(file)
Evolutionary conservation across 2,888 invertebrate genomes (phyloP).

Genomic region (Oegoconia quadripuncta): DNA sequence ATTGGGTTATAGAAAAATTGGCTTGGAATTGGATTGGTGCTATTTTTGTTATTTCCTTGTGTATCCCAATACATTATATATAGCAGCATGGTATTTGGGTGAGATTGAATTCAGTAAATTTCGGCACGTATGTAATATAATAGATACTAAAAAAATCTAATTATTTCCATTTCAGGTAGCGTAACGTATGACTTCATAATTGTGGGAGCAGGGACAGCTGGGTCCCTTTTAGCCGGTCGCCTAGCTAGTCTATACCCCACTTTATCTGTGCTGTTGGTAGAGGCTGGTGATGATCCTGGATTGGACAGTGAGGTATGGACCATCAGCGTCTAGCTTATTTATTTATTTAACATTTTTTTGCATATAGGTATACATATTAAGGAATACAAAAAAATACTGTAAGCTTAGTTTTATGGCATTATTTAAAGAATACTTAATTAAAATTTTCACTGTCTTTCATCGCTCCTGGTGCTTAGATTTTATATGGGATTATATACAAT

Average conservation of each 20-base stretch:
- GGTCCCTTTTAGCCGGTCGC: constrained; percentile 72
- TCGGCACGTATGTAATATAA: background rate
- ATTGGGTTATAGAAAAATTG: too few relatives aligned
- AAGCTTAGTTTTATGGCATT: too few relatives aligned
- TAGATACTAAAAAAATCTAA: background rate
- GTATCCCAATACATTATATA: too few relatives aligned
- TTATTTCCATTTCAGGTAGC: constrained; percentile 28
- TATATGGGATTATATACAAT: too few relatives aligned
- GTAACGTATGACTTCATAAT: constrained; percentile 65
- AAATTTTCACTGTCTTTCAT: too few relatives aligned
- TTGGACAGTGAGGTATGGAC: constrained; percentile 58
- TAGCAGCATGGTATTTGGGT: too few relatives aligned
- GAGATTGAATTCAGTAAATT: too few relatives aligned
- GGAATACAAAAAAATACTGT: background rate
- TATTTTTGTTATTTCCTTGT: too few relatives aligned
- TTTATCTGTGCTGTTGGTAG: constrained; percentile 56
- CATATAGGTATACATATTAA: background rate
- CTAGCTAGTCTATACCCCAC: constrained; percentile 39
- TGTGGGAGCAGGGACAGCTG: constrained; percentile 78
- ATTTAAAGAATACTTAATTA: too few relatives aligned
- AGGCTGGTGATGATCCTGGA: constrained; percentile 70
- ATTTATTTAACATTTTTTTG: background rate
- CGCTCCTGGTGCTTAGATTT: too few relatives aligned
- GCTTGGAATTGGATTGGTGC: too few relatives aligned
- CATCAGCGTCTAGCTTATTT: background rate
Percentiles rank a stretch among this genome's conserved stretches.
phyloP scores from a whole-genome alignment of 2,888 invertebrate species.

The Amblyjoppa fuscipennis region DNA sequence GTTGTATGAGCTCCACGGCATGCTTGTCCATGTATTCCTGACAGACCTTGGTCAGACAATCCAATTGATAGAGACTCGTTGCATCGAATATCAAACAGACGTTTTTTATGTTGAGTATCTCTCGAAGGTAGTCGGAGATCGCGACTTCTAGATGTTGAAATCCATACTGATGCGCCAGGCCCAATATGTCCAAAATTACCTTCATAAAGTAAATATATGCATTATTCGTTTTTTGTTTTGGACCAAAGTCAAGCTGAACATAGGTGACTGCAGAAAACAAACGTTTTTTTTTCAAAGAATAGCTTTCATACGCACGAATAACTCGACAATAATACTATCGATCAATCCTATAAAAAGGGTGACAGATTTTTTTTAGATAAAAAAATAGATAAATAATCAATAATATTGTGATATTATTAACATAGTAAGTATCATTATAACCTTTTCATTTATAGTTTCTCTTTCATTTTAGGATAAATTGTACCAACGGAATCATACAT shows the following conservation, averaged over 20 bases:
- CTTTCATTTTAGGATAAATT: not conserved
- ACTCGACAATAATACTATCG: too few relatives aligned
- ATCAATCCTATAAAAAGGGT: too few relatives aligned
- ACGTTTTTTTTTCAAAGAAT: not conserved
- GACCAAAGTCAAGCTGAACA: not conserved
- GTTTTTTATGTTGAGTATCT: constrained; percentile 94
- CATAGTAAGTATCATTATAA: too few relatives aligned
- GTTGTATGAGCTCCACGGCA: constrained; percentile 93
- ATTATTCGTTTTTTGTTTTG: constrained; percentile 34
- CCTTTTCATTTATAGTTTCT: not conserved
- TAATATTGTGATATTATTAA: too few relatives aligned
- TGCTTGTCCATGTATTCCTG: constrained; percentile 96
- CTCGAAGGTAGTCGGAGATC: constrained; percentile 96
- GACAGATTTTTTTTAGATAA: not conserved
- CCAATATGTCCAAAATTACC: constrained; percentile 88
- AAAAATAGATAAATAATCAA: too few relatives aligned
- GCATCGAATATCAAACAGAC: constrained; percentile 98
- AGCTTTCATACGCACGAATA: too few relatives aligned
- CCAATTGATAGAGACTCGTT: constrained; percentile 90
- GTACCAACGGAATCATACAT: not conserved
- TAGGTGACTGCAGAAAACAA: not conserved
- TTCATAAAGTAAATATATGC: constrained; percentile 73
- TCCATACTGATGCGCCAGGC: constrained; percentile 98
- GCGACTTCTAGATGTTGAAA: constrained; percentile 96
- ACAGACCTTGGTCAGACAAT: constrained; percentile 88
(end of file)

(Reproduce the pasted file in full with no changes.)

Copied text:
Evolutionary conservation across 2,888 invertebrate genomes (phyloP).

Genomic region (Oegoconia quadripuncta): DNA sequence ATTGGGTTATAGAAAAATTGGCTTGGAATTGGATTGGTGCTATTTTTGTTATTTCCTTGTGTATCCCAATACATTATATATAGCAGCATGGTATTTGGGTGAGATTGAATTCAGTAAATTTCGGCACGTATGTAATATAATAGATACTAAAAAAATCTAATTATTTCCATTTCAGGTAGCGTAACGTATGACTTCATAATTGTGGGAGCAGGGACAGCTGGGTCCCTTTTAGCCGGTCGCCTAGCTAGTCTATACCCCACTTTATCTGTGCTGTTGGTAGAGGCTGGTGATGATCCTGGATTGGACAGTGAGGTATGGACCATCAGCGTCTAGCTTATTTATTTATTTAACATTTTTTTGCATATAGGTATACATATTAAGGAATACAAAAAAATACTGTAAGCTTAGTTTTATGGCATTATTTAAAGAATACTTAATTAAAATTTTCACTGTCTTTCATCGCTCCTGGTGCTTAGATTTTATATGGGATTATATACAAT

Average conservation of each 20-base stretch:
- GGTCCCTTTTAGCCGGTCGC: constrained; percentile 72
- TCGGCACGTATGTAATATAA: background rate
- ATTGGGTTATAGAAAAATTG: too few relatives aligned
- AAGCTTAGTTTTATGGCATT: too few relatives aligned
- TAGATACTAAAAAAATCTAA: background rate
- GTATCCCAATACATTATATA: too few relatives aligned
- TTATTTCCATTTCAGGTAGC: constrained; percentile 28
- TATATGGGATTATATACAAT: too few relatives aligned
- GTAACGTATGACTTCATAAT: constrained; percentile 65
- AAATTTTCACTGTCTTTCAT: too few relatives aligned
- TTGGACAGTGAGGTATGGAC: constrained; percentile 58
- TAGCAGCATGGTATTTGGGT: too few relatives aligned
- GAGATTGAATTCAGTAAATT: too few relatives aligned
- GGAATACAAAAAAATACTGT: background rate
- TATTTTTGTTATTTCCTTGT: too few relatives aligned
- TTTATCTGTGCTGTTGGTAG: constrained; percentile 56
- CATATAGGTATACATATTAA: background rate
- CTAGCTAGTCTATACCCCAC: constrained; percentile 39
- TGTGGGAGCAGGGACAGCTG: constrained; percentile 78
- ATTTAAAGAATACTTAATTA: too few relatives aligned
- AGGCTGGTGATGATCCTGGA: constrained; percentile 70
- ATTTATTTAACATTTTTTTG: background rate
- CGCTCCTGGTGCTTAGATTT: too few relatives aligned
- GCTTGGAATTGGATTGGTGC: too few relatives aligned
- CATCAGCGTCTAGCTTATTT: background rate
Percentiles rank a stretch among this genome's conserved stretches.
phyloP scores from a whole-genome alignment of 2,888 invertebrate species.

The Amblyjoppa fuscipennis region DNA sequence GTTGTATGAGCTCCACGGCATGCTTGTCCATGTATTCCTGACAGACCTTGGTCAGACAATCCAATTGATAGAGACTCGTTGCATCGAATATCAAACAGACGTTTTTTATGTTGAGTATCTCTCGAAGGTAGTCGGAGATCGCGACTTCTAGATGTTGAAATCCATACTGATGCGCCAGGCCCAATATGTCCAAAATTACCTTCATAAAGTAAATATATGCATTATTCGTTTTTTGTTTTGGACCAAAGTCAAGCTGAACATAGGTGACTGCAGAAAACAAACGTTTTTTTTTCAAAGAATAGCTTTCATACGCACGAATAACTCGACAATAATACTATCGATCAATCCTATAAAAAGGGTGACAGATTTTTTTTAGATAAAAAAATAGATAAATAATCAATAATATTGTGATATTATTAACATAGTAAGTATCATTATAACCTTTTCATTTATAGTTTCTCTTTCATTTTAGGATAAATTGTACCAACGGAATCATACAT shows the following conservation, averaged over 20 bases:
- CTTTCATTTTAGGATAAATT: not conserved
- ACTCGACAATAATACTATCG: too few relatives aligned
- ATCAATCCTATAAAAAGGGT: too few relatives aligned
- ACGTTTTTTTTTCAAAGAAT: not conserved
- GACCAAAGTCAAGCTGAACA: not conserved
- GTTTTTTATGTTGAGTATCT: constrained; percentile 94
- CATAGTAAGTATCATTATAA: too few relatives aligned
- GTTGTATGAGCTCCACGGCA: constrained; percentile 93
- ATTATTCGTTTTTTGTTTTG: constrained; percentile 34
- CCTTTTCATTTATAGTTTCT: not conserved
- TAATATTGTGATATTATTAA: too few relatives aligned
- TGCTTGTCCATGTATTCCTG: constrained; percentile 96
- CTCGAAGGTAGTCGGAGATC: constrained; percentile 96
- GACAGATTTTTTTTAGATAA: not conserved
- CCAATATGTCCAAAATTACC: constrained; percentile 88
- AAAAATAGATAAATAATCAA: too few relatives aligned
- GCATCGAATATCAAACAGAC: constrained; percentile 98
- AGCTTTCATACGCACGAATA: too few relatives aligned
- CCAATTGATAGAGACTCGTT: constrained; percentile 90
- GTACCAACGGAATCATACAT: not conserved
- TAGGTGACTGCAGAAAACAA: not conserved
- TTCATAAAGTAAATATATGC: constrained; percentile 73
- TCCATACTGATGCGCCAGGC: constrained; percentile 98
- GCGACTTCTAGATGTTGAAA: constrained; percentile 96
- ACAGACCTTGGTCAGACAAT: constrained; percentile 88